Yu, Z; Sun, P; Liu, S; Wang, J; Everman, A (2013). Sensitivity of large-scale vegetation greenup and dormancy dates to climate change in the north-south transect of eastern China. INTERNATIONAL JOURNAL OF REMOTE SENSING, 34(20), 7312-7328.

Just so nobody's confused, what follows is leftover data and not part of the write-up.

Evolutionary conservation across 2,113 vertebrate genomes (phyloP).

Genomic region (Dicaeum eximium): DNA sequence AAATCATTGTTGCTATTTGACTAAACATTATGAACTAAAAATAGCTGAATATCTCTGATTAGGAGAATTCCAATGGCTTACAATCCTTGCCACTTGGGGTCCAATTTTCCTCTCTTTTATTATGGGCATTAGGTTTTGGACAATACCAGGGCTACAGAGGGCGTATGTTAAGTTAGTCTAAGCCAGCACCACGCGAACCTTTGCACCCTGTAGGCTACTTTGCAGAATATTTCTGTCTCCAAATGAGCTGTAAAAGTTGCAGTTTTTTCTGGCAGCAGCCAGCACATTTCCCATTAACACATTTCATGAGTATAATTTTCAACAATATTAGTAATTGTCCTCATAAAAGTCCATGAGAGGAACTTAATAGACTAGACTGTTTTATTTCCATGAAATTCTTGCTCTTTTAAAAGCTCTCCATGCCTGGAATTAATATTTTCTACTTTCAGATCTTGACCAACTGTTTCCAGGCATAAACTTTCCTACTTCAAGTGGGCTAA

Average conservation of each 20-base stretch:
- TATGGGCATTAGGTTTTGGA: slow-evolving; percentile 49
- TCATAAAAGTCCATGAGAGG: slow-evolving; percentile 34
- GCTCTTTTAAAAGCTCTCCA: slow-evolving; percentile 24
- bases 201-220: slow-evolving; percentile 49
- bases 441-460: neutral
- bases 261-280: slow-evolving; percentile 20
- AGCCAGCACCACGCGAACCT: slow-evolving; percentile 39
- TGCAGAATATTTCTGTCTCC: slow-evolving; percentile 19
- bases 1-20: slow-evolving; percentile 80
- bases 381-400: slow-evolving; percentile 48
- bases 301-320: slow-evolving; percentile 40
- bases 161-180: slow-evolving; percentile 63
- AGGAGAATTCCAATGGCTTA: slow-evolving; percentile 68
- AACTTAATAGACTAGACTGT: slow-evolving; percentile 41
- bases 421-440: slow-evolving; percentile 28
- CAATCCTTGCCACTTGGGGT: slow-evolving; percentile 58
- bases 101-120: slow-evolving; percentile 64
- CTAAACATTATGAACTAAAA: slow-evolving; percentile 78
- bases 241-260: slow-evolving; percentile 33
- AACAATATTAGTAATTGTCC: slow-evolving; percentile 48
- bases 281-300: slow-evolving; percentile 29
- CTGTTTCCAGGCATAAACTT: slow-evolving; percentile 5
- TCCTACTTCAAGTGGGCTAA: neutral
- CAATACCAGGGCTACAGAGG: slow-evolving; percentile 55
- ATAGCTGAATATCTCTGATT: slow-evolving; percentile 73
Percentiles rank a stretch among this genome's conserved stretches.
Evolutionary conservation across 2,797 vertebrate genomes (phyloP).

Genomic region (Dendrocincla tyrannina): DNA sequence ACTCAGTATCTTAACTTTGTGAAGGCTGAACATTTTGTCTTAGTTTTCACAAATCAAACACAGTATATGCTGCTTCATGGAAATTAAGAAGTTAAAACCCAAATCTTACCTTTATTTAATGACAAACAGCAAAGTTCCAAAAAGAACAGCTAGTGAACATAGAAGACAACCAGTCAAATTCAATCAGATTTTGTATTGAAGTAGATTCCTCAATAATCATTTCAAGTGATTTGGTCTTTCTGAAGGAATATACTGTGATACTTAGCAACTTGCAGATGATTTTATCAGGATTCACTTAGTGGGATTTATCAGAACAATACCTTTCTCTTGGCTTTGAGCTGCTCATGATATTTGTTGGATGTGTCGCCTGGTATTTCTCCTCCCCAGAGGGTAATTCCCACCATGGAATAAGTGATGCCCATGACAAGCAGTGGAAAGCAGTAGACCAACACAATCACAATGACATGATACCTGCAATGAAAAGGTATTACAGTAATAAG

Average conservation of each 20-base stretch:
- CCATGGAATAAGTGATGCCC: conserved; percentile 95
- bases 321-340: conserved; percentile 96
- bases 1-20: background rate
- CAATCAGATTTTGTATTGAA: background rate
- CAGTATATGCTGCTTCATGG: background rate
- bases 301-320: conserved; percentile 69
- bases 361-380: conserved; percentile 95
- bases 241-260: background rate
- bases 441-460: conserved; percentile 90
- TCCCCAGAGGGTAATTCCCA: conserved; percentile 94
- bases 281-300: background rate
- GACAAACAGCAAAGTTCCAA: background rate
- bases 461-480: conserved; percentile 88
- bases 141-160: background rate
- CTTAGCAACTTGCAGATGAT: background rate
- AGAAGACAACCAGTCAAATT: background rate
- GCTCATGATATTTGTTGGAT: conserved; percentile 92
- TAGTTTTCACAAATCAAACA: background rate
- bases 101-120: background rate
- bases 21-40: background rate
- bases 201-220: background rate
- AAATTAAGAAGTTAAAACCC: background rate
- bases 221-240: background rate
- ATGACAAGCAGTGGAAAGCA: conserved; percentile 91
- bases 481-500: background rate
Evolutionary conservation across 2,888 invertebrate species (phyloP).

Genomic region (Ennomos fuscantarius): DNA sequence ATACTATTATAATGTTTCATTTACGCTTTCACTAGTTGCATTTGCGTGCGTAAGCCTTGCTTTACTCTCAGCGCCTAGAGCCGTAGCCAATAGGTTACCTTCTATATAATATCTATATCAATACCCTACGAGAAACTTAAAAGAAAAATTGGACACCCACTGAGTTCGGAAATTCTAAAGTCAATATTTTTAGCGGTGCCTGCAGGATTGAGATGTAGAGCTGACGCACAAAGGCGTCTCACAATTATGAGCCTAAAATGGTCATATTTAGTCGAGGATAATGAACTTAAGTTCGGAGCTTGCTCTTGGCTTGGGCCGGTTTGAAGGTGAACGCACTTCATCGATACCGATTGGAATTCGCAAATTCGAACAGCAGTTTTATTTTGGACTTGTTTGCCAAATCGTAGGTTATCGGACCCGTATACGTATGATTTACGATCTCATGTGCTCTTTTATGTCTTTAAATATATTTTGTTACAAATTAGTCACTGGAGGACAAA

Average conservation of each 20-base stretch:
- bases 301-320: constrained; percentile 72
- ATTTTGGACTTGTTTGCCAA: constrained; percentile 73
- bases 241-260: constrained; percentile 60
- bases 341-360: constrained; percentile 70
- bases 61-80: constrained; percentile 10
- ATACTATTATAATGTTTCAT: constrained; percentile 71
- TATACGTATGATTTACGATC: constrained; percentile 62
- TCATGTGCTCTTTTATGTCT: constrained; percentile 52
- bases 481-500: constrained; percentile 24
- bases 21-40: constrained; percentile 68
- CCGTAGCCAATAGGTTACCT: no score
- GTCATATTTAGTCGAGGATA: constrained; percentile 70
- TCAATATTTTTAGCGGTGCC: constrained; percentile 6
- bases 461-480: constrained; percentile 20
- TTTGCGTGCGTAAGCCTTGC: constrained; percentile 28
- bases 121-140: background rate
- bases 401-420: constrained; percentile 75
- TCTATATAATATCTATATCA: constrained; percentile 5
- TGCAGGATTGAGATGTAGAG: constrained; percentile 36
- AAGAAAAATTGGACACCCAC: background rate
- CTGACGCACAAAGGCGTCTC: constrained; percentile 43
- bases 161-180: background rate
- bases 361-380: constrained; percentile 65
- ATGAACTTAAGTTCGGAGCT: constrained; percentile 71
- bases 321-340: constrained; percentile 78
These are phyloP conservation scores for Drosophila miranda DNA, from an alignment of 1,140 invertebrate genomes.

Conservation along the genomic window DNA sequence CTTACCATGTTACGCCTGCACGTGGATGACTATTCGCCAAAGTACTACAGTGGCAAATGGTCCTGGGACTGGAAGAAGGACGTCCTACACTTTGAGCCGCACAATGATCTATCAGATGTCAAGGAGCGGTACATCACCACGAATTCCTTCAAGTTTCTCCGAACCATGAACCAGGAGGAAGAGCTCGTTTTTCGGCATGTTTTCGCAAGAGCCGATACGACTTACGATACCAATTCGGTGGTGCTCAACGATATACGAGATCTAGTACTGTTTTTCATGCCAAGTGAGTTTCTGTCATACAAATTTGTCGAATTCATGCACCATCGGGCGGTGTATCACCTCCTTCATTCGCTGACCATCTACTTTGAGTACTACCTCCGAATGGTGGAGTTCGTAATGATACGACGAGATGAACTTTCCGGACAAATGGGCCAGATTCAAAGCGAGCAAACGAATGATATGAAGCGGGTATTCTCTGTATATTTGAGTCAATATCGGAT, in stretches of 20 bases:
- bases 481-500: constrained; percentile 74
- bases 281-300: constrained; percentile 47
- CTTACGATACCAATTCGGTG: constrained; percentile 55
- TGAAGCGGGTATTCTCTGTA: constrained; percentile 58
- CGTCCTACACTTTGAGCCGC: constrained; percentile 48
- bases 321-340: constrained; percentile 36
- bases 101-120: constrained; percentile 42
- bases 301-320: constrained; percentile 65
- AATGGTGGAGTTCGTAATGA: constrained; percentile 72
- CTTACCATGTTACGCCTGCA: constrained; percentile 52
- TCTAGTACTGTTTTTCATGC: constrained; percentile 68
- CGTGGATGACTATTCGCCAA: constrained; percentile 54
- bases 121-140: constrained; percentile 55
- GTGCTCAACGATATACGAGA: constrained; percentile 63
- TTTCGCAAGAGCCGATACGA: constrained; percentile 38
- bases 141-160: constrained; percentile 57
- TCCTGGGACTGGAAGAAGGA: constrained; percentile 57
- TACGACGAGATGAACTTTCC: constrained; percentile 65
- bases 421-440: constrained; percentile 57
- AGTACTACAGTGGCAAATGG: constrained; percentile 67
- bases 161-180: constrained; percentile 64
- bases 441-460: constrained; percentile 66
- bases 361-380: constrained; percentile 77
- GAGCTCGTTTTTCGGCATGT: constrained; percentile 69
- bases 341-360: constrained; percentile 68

Phenology event responses, based on vegetation types, are strong indicators of climate variability and the ability of the vegetation to adapt to future climate changes. However, the sensitivity of phenology events to climate change along either environmental or vegetation type gradients is rarely examined. Phenological curves of major vegetation types along the North-South Transect of Eastern China (NSTEC) have been developed using wavelet and smooth-spline methods based on the normalized difference vegetation index from 1982 to 2006. Spatial-temporal patterns, trends of greenup-onset dates, dormancy dates, and growing season lengths (GSLs) during the period of 1982-2006 are presented. The greenup-onset dates were most significantly and negatively related to the temperature in cold and humid areas, but insignificantly and positively in semi-arid regions. However, dormancy date showed a positive correlation with temperature. In populations of the same vegetation type, distributed along thermal gradients of NSTEC, the phenology sensitivities to warming were different. Greenup sensitivities of cold temperate coniferous forest (CTCF) and temperate meadow steppe (TMS) increased significantly from-6.0 to 0 days degrees C-1 (p<0.001) and from about-2.0 to 2.0 days degrees C-1 (p<0.001), respectively. In contrast, temperate grass steppe (TGS) and temperate deciduous shrubland (TDS) showed a decreased trend of greenup sensitivity from 2.0 to-4.0 days degrees C-1 (p<0.001) and from 2.0 to-6.0 days degrees C-1 (p<0.001), respectively. For the dormancy date sensitivity, CTCF showed a decreasing trend from about 6.0 to 0 days degrees C-1 (p<0.001), and subtropical evergreen-broadleaved forest (SEBF) decreased from 5.0 to-5.0 days degrees C-1 (p<0.05).